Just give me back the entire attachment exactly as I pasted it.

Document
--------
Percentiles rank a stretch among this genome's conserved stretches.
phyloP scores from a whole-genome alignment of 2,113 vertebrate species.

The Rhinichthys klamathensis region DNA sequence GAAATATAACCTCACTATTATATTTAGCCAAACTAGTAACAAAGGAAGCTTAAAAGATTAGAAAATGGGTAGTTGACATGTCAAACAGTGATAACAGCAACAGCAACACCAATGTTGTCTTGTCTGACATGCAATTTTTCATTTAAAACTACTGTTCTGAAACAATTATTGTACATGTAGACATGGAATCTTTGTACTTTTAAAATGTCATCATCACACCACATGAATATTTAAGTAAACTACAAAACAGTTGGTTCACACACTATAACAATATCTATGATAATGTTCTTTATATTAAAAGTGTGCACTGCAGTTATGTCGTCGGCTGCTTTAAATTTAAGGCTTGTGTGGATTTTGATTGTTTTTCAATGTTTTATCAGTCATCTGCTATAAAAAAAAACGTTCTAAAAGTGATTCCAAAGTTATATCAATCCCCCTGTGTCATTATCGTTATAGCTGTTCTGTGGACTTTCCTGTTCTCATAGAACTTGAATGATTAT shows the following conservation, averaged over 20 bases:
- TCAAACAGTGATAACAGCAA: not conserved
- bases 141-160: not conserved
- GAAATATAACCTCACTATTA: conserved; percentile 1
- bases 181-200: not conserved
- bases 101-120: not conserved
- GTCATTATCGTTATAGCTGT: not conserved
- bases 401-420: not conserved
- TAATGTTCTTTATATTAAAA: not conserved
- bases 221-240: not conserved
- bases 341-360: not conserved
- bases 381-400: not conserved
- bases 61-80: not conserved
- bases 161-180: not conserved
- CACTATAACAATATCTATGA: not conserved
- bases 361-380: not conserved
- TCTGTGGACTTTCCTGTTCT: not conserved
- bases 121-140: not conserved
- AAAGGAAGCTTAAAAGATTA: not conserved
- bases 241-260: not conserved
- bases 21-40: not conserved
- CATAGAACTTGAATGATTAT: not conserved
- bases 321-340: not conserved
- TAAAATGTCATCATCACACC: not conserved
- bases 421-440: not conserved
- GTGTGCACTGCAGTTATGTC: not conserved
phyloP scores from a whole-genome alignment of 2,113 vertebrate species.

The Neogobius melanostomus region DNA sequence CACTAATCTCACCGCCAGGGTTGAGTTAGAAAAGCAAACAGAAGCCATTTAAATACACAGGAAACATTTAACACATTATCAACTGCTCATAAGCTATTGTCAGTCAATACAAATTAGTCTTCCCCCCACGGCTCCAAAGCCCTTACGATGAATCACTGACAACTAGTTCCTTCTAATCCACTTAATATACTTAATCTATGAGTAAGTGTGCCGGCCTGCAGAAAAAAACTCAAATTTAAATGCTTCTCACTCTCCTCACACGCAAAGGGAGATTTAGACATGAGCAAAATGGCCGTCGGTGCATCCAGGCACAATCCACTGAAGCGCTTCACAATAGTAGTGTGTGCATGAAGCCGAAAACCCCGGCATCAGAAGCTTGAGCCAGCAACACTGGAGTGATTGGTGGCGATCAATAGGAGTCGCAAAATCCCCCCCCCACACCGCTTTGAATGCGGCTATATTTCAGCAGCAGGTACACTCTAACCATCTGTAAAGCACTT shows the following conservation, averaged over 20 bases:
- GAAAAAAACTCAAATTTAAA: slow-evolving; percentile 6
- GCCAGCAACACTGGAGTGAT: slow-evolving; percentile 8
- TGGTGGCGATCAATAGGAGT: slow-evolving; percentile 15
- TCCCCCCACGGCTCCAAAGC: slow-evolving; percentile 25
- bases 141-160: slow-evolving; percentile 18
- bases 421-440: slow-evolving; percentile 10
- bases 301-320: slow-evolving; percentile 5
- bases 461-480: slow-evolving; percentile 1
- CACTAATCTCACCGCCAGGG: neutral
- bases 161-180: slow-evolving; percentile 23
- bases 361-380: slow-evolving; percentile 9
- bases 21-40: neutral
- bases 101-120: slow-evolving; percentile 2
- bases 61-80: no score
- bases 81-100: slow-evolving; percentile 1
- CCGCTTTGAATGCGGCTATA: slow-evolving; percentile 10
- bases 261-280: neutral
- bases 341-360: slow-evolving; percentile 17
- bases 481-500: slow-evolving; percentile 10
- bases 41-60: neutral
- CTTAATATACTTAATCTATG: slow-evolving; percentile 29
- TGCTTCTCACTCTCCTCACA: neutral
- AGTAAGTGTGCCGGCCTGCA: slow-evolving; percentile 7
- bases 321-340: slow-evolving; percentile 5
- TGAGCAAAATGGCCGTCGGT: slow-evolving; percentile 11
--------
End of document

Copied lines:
Percentiles rank a stretch among this genome's conserved stretches.
phyloP scores from a whole-genome alignment of 2,113 vertebrate species.

The Rhinichthys klamathensis region DNA sequence GAAATATAACCTCACTATTATATTTAGCCAAACTAGTAACAAAGGAAGCTTAAAAGATTAGAAAATGGGTAGTTGACATGTCAAACAGTGATAACAGCAACAGCAACACCAATGTTGTCTTGTCTGACATGCAATTTTTCATTTAAAACTACTGTTCTGAAACAATTATTGTACATGTAGACATGGAATCTTTGTACTTTTAAAATGTCATCATCACACCACATGAATATTTAAGTAAACTACAAAACAGTTGGTTCACACACTATAACAATATCTATGATAATGTTCTTTATATTAAAAGTGTGCACTGCAGTTATGTCGTCGGCTGCTTTAAATTTAAGGCTTGTGTGGATTTTGATTGTTTTTCAATGTTTTATCAGTCATCTGCTATAAAAAAAAACGTTCTAAAAGTGATTCCAAAGTTATATCAATCCCCCTGTGTCATTATCGTTATAGCTGTTCTGTGGACTTTCCTGTTCTCATAGAACTTGAATGATTAT shows the following conservation, averaged over 20 bases:
- TCAAACAGTGATAACAGCAA: not conserved
- bases 141-160: not conserved
- GAAATATAACCTCACTATTA: conserved; percentile 1
- bases 181-200: not conserved
- bases 101-120: not conserved
- GTCATTATCGTTATAGCTGT: not conserved
- bases 401-420: not conserved
- TAATGTTCTTTATATTAAAA: not conserved
- bases 221-240: not conserved
- bases 341-360: not conserved
- bases 381-400: not conserved
- bases 61-80: not conserved
- bases 161-180: not conserved
- CACTATAACAATATCTATGA: not conserved
- bases 361-380: not conserved
- TCTGTGGACTTTCCTGTTCT: not conserved
- bases 121-140: not conserved
- AAAGGAAGCTTAAAAGATTA: not conserved
- bases 241-260: not conserved
- bases 21-40: not conserved
- CATAGAACTTGAATGATTAT: not conserved
- bases 321-340: not conserved
- TAAAATGTCATCATCACACC: not conserved
- bases 421-440: not conserved
- GTGTGCACTGCAGTTATGTC: not conserved
phyloP scores from a whole-genome alignment of 2,113 vertebrate species.

The Neogobius melanostomus region DNA sequence CACTAATCTCACCGCCAGGGTTGAGTTAGAAAAGCAAACAGAAGCCATTTAAATACACAGGAAACATTTAACACATTATCAACTGCTCATAAGCTATTGTCAGTCAATACAAATTAGTCTTCCCCCCACGGCTCCAAAGCCCTTACGATGAATCACTGACAACTAGTTCCTTCTAATCCACTTAATATACTTAATCTATGAGTAAGTGTGCCGGCCTGCAGAAAAAAACTCAAATTTAAATGCTTCTCACTCTCCTCACACGCAAAGGGAGATTTAGACATGAGCAAAATGGCCGTCGGTGCATCCAGGCACAATCCACTGAAGCGCTTCACAATAGTAGTGTGTGCATGAAGCCGAAAACCCCGGCATCAGAAGCTTGAGCCAGCAACACTGGAGTGATTGGTGGCGATCAATAGGAGTCGCAAAATCCCCCCCCCACACCGCTTTGAATGCGGCTATATTTCAGCAGCAGGTACACTCTAACCATCTGTAAAGCACTT shows the following conservation, averaged over 20 bases:
- GAAAAAAACTCAAATTTAAA: slow-evolving; percentile 6
- GCCAGCAACACTGGAGTGAT: slow-evolving; percentile 8
- TGGTGGCGATCAATAGGAGT: slow-evolving; percentile 15
- TCCCCCCACGGCTCCAAAGC: slow-evolving; percentile 25
- bases 141-160: slow-evolving; percentile 18
- bases 421-440: slow-evolving; percentile 10
- bases 301-320: slow-evolving; percentile 5
- bases 461-480: slow-evolving; percentile 1
- CACTAATCTCACCGCCAGGG: neutral
- bases 161-180: slow-evolving; percentile 23
- bases 361-380: slow-evolving; percentile 9
- bases 21-40: neutral
- bases 101-120: slow-evolving; percentile 2
- bases 61-80: no score
- bases 81-100: slow-evolving; percentile 1
- CCGCTTTGAATGCGGCTATA: slow-evolving; percentile 10
- bases 261-280: neutral
- bases 341-360: slow-evolving; percentile 17
- bases 481-500: slow-evolving; percentile 10
- bases 41-60: neutral
- CTTAATATACTTAATCTATG: slow-evolving; percentile 29
- TGCTTCTCACTCTCCTCACA: neutral
- AGTAAGTGTGCCGGCCTGCA: slow-evolving; percentile 7
- bases 321-340: slow-evolving; percentile 5
- TGAGCAAAATGGCCGTCGGT: slow-evolving; percentile 11